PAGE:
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Google wants to experiment with wireless networks using Clearwire spectrum

Google (NASDAQ:GOOG) wants to test an experimental wireless network on its Mountain View, Calif., campus using spectrum leased by Clearwire (NASDAQ:CLWR). The details of the test are unclear, and the situation further deepens intrigue around the search giant's interest in wireless technology.

According to documents Google filed with the FCC, Google is seeking an experimental license for an "experimental radio service." The documents were first uncovered by wireless engineer Steven Crowley. The documents request a two-year trial period and note that Google is using spectrum that runs from 2524-2546 MHz and 2567-2625 MHz. Those frequencies are owned by several universities but are leased to Clearwire, according to BTIG analyst Walter Piecyk.

It is unclear whether Google and Clearwire are coordinating on the trials. Neither company would comment on the experiment, according to the Wall Street Journal. Google had been a Clearwire shareholder but sold its stake in the company early in 2012 for a $433.5 million loss on its 2008 investment of $500 million. 

Why is Google conducting experiments with wireless? That is also not clear, especially because many of the filings and exhibits Google made with the FCC are marked confidential or are redacted. However, Google's request for confidential treatment notes that "the information for which confidential treatment is sought concerns the highly competitive consumer electronics market" and that "disclosure of the information would reveal confidential trade secrets, technical information, and business information, resulting in disruption of Google's vendor relationships in the highly competitive consumer electronics market."

Since Clearwire is moving toward using LTE technology on its spectrum, it is reasonable to assume that Google is testing LTE service of some kind. Crowley notes that the emission designation Google used in its application, "F9W," is sometimes a stand-in for LTE. "The only reason to use these frequencies is if you have business designs on some mobile service," Crowley told the Journal.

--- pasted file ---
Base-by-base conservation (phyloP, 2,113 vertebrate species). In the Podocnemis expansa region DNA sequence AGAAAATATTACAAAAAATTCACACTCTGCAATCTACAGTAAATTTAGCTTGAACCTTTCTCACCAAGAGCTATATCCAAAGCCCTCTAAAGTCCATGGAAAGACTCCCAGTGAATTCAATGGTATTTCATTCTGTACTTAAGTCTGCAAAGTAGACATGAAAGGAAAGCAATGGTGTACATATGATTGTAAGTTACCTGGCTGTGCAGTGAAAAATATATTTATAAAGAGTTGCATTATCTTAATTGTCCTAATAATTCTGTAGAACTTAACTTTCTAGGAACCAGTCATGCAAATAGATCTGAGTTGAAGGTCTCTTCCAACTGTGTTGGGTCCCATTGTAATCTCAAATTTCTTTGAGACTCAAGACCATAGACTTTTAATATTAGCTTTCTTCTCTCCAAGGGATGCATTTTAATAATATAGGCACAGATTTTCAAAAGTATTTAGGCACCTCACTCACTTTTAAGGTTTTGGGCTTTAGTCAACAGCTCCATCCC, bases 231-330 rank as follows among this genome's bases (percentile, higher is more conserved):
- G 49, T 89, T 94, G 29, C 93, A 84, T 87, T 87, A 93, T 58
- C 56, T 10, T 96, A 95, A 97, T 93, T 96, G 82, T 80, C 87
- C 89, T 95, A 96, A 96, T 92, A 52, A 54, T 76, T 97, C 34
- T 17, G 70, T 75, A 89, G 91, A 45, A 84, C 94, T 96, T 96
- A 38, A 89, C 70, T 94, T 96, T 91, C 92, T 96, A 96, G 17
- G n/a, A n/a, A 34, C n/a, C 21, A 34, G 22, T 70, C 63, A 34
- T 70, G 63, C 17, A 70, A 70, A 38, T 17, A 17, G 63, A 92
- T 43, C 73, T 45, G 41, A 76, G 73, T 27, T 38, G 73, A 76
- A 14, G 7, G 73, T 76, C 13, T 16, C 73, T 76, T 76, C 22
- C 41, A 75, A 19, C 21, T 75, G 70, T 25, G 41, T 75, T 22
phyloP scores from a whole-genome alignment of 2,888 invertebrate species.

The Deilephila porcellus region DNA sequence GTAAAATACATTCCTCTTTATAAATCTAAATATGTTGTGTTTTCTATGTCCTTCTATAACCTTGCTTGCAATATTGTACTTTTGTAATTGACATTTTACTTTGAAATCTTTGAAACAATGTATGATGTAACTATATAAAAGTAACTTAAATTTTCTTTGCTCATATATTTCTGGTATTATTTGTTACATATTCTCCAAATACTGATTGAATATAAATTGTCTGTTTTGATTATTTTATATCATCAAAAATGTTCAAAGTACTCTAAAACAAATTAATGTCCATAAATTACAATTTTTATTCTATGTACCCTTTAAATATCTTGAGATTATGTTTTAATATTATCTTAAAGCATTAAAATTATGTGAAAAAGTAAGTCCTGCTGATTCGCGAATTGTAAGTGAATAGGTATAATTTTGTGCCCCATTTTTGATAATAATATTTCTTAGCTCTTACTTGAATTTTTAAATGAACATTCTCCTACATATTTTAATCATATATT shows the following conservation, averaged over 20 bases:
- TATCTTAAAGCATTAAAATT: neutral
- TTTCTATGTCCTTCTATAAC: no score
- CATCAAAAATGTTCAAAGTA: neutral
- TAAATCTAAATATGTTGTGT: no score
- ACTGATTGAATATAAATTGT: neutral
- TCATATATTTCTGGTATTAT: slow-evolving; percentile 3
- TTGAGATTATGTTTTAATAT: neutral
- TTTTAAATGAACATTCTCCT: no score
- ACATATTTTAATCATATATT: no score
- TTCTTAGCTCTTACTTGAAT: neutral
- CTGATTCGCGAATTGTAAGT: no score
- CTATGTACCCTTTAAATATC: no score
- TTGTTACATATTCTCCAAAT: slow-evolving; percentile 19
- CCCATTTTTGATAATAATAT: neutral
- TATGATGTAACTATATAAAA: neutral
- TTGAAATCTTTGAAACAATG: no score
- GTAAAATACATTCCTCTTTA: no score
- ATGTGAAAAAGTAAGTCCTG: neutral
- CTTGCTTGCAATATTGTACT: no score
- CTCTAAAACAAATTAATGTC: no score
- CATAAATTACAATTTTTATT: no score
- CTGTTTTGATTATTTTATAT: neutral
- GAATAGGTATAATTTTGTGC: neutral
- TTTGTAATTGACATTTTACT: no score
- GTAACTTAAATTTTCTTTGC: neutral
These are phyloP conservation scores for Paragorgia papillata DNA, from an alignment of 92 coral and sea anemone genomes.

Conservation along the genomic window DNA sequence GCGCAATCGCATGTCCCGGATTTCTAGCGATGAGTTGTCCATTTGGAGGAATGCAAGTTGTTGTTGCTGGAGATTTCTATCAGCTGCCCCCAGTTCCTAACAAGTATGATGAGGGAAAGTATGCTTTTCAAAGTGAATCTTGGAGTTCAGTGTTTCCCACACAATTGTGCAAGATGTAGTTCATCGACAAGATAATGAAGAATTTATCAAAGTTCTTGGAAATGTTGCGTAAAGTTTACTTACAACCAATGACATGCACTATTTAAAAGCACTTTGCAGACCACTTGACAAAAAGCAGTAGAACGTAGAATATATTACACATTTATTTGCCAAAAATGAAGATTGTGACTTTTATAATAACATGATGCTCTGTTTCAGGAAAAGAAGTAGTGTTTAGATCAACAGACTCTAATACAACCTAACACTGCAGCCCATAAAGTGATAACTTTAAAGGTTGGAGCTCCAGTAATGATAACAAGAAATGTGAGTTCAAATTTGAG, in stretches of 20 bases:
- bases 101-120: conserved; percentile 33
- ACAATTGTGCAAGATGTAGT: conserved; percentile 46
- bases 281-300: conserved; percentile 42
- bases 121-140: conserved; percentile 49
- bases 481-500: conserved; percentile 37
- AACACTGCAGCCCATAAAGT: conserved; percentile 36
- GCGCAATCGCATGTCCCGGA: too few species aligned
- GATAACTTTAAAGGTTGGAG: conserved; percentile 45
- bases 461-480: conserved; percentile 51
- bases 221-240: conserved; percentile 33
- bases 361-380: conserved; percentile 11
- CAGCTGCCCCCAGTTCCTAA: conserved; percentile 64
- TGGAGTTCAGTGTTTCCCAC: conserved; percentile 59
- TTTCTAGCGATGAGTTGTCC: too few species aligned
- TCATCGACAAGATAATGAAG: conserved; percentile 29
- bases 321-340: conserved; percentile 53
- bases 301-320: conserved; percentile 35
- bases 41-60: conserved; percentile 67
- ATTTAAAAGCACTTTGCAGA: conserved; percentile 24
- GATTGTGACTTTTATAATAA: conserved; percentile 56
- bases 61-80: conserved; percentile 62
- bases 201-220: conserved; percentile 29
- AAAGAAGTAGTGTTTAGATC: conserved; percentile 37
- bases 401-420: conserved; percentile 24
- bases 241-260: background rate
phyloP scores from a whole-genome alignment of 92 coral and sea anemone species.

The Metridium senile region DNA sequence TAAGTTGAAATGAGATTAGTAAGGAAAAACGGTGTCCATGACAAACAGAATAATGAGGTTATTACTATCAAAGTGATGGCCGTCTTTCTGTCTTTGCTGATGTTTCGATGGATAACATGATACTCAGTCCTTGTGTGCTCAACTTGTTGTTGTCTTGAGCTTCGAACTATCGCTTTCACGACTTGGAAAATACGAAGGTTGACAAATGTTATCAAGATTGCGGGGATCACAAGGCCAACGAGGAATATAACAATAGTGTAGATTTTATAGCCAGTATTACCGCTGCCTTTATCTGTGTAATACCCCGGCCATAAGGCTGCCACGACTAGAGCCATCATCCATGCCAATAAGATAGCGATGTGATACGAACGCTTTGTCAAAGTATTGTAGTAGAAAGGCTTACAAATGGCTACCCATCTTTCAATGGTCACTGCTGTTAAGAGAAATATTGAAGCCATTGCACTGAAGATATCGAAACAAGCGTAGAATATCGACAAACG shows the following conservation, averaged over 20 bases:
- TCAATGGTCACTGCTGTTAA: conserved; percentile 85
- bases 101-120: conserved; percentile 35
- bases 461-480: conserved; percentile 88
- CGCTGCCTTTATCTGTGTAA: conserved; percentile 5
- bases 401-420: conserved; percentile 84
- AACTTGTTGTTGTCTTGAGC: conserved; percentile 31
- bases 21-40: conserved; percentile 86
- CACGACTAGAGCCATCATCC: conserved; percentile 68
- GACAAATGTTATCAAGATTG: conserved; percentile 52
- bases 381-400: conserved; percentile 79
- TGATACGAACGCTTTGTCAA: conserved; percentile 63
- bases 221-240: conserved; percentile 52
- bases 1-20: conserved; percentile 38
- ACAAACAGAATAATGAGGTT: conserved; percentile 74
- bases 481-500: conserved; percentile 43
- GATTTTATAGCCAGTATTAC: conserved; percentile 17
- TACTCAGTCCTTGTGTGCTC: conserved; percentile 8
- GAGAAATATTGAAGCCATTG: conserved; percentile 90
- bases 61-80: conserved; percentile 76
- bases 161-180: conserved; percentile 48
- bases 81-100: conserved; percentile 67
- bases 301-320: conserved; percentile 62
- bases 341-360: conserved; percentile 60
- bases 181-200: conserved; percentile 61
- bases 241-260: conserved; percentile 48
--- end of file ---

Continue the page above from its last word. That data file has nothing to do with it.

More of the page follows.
There have been indications that Google may want to launch some kind of commercial wireless service. In November, the Journal reported that Google and Dish Network (NASDAQ: DISH) held talks about collaborating on a wireless broadband service. Dish controls 40 MHz of AWS-4 spectrum, and has also made a counterbid for Clearwire, challenging Sprint Nextel (NYSE:S), Clearwire's majority owner. 

Google might also want to launch a limited wireless network in a small number of markets to complement the Google Fiber service, which offers super-fast fixed broadband service in Kansas City. "When we visited the trial in Kansas City in November it seemed obvious that wireless would be a logical extension of their fiber deployment," Piecyk wrote. "Hanging high capacity wireless radios off its newly deployed fiber could further leverage the investment and more appropriately reflects how and where customers are increasingly accessing the Internet."

For more:
- see this FCC application
- see this FCC filing
- see this blog post
- see this WSJ article (sub. req.)- see this BTIG post (reg. req.)

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